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SPONSORSHIP DROP OFFS ARE COUNTERBALANCED BY MEMBERSHIP FEE INCREASES

Parties hide purse

PARLIAMENT approved legislation in February that would make the financial practices of political parties transparent. However, Slovaks will have to wait until 2007 at the earliest for full disclosure.

THE SDKÚ also voted to delay legislation on party financing.
photo: TASR

PARLIAMENT approved legislation in February that would make the financial practices of political parties transparent. However, Slovaks will have to wait until 2007 at the earliest for full disclosure.

Although the amendment controlling party financing takes effect in June 2005, parliamentary deputies managed to postpone portions of the law by approving a transition period. The earliest the public can expect to see annual financial returns of the various political parties is in 2007, two years after the law takes effect.

Transparency International's legal representative, Pavel Nechala, told The Slovak Spectator that applying transitional periods to unpopular legislation is a well-established way for politicians to avoid restrictions.

Livia Pokstaller, spokeswoman of the Hungarian Coalition Party (SMK), defended the delays, saying: "This amendment changes the amount the state contributes to parties. This has to go into effect later because increased state contributions will be divided among parties only next year, after the new state budget is approved by the cabinet."

Portions of the amendment will take effect in June as scheduled. Besides publishing a list of party sponsors, parties will have to publish the names of its creditors.

Political donations have dropped off precipitously since the amendment was approved. According to Deputy František Blanárik of The Peoples Party - Movement For A Democratic Slovakia (ĽS-HZDS), sponsorships are falling because "no one wants to be labelled as a donor to a specific political party since it invites problems".

Zuzana Wienk, the executive director of the non-governmental organization Alliance Fair Play, said it is necessary to determine the actual cause of falls in sponsorship.

"It is appropriate to ask if the reason behind the falling numbers of sponsors is diminishing trust in politicians, a disadvantageous economic situation or an effective means to hide donations in alternative income categories, which are not made public," she told The Slovak Spectator.

Zsolt Komlósy, the chairman of the SMK senior representatives council, said that "high-priced memberships could be a way to hide sponsorship". The cost of party memberships is not taxed.

New Citizens' Alliance (ANO) party boss Pavol Rusko did not beat his 2002 record when he paid Sk36 million (€920,000) in membership dues. In 2003, Rusko contributed Sk10 million (€250,000) toward party membership fees.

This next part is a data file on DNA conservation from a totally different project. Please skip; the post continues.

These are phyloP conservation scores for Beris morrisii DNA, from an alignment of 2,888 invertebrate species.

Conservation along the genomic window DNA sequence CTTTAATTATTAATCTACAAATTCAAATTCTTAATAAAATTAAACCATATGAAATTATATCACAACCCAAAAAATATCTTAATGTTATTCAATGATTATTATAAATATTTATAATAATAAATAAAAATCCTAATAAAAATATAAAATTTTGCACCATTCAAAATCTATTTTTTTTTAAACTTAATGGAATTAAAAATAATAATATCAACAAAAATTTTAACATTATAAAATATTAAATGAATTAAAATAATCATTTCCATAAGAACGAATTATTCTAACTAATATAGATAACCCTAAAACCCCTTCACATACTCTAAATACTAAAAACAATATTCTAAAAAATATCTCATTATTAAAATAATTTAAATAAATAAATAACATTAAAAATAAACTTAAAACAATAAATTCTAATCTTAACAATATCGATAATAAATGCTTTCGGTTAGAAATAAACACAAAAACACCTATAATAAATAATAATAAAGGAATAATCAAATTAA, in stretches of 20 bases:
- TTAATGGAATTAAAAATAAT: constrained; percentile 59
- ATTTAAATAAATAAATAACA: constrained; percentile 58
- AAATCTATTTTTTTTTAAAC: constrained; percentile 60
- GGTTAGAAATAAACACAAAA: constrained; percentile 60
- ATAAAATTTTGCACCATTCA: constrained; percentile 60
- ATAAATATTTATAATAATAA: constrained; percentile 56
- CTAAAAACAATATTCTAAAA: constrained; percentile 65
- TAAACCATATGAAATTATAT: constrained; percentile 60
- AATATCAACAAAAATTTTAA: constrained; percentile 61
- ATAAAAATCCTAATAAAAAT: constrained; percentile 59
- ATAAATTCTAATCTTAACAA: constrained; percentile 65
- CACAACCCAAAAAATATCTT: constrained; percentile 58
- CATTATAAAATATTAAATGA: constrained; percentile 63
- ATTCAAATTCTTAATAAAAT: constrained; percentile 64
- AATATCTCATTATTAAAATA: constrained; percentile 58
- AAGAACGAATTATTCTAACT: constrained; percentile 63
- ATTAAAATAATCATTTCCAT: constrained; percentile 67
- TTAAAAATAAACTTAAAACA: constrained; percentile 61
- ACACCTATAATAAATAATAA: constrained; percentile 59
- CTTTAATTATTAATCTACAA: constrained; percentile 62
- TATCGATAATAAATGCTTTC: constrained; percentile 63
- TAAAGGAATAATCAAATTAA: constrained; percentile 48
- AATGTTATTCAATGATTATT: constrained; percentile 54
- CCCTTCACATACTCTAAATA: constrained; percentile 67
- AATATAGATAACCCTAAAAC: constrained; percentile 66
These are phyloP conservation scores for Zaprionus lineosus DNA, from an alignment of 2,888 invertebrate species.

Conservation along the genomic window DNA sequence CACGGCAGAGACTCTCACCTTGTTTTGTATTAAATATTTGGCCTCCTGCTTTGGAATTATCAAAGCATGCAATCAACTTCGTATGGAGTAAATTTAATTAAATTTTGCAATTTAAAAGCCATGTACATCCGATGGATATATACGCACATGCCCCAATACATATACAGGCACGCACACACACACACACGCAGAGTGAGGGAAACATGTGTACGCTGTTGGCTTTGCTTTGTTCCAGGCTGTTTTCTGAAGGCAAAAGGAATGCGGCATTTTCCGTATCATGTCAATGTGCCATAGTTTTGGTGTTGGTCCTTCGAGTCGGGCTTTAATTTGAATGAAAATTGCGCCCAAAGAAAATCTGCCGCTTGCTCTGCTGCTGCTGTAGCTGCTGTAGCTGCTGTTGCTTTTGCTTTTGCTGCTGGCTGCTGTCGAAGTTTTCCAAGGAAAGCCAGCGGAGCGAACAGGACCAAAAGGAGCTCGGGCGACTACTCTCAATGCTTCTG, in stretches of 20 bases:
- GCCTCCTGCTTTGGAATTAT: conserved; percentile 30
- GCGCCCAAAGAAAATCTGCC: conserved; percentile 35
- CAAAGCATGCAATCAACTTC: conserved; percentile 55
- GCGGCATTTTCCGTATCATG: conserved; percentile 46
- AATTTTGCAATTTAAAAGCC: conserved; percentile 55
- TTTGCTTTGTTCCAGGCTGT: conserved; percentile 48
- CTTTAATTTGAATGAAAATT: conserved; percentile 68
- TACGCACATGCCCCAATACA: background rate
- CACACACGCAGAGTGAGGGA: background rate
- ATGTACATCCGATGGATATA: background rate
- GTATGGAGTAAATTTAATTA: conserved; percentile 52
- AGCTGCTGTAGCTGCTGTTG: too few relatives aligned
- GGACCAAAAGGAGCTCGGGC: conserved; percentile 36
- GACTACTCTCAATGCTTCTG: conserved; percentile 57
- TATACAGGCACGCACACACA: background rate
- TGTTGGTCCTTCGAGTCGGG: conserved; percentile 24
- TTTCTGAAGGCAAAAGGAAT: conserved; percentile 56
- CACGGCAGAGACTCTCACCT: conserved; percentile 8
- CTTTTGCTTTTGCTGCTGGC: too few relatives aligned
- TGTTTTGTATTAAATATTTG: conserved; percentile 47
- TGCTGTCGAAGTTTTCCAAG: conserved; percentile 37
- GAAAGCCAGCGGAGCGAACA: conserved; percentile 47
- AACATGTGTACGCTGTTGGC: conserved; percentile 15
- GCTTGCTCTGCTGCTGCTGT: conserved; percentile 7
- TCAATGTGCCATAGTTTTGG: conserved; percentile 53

When asked whether high membership dues were hiding sponsor donations, ANO spokeswoman Magda Krasulová told The Slovak Spectator, "ANO membership payments are voluntary and in line with current legislation."

Transparency International's Nechala believes that it is equally important for political parties to disclose the names of creditors as donors.

"Politicians don't just represent themselves but the people who voted them in, including those who did not vote. It is therefore very important to know if parties have obligations in the form of loans or sponsor donations. And, it is important to know if these obligations might impact their free decision-making abilities," Nechala said.

The ANO's Krasulová told The Slovak Spectator that her party always made the names of both its sponsors and creditors public. "[ANO] does it annually on the Internet. This year won't be an exception."

The SMK is another party that believes in full disclosure. "Our financial management is balanced and we closed our financial year with a profit. In recent years we always fulfilled our obligations towards our creditors. This year will be the same," Livia Pokstaller said.

Voters have the right to ask if political parties might be endangered if they took on larger loans than they can handle or repay. Voters should know if the obligations are realistic, and how, when and if the loans will be repaid.

"If obligations do not get repaid, party debts could outgrow their assets. It is important to ask which benefactors would lend money to parties under these conditions and what is his or her agenda," Wienk explained.

Prime Minister Mikuláš Dzurinda's party, the Slovak Democratic and Christian Union (SDKŮ), admitted that its obligations grew last year by Sk3 million (€80,000). However, the SDKŮ did not specify its creditors. Party spokesman Martin Maťko said that the SDKŮ "would publish all that is required by law on their Internet website."

Opposition party Smer is preparing an amendment to the current legislation, which is supposed to take effect in June. The party wants to make the rules stricter and enable the Supreme Audit Office to investigate parliamentary parties' financial affairs.

While Smer is calling for tougher rules and increased transparency, Smer General Manager Igor Federič refused to tell the Pravda daily who had lent the party Sk2 million (€50,000). "We received the money from a legal entity. It is not a secret; however this information is sufficient enough."

Last year, Smer merged with the Slovak Democratic Left (SDĽ), which used to be the richest party in Slovakia. According to its previous annual financial report, the SDĽ used to own assets worth Sk48 million (€1.22 million). Smer will publish its full assets, including the assets of SDĽ, in next year's annual report.

The ĽS-HZDS has one of the highest debts among political parties, owing Sk42 million (1.07 million). ĽS-HZDS spokesman Žvach would not give further information or name the party's creditors.

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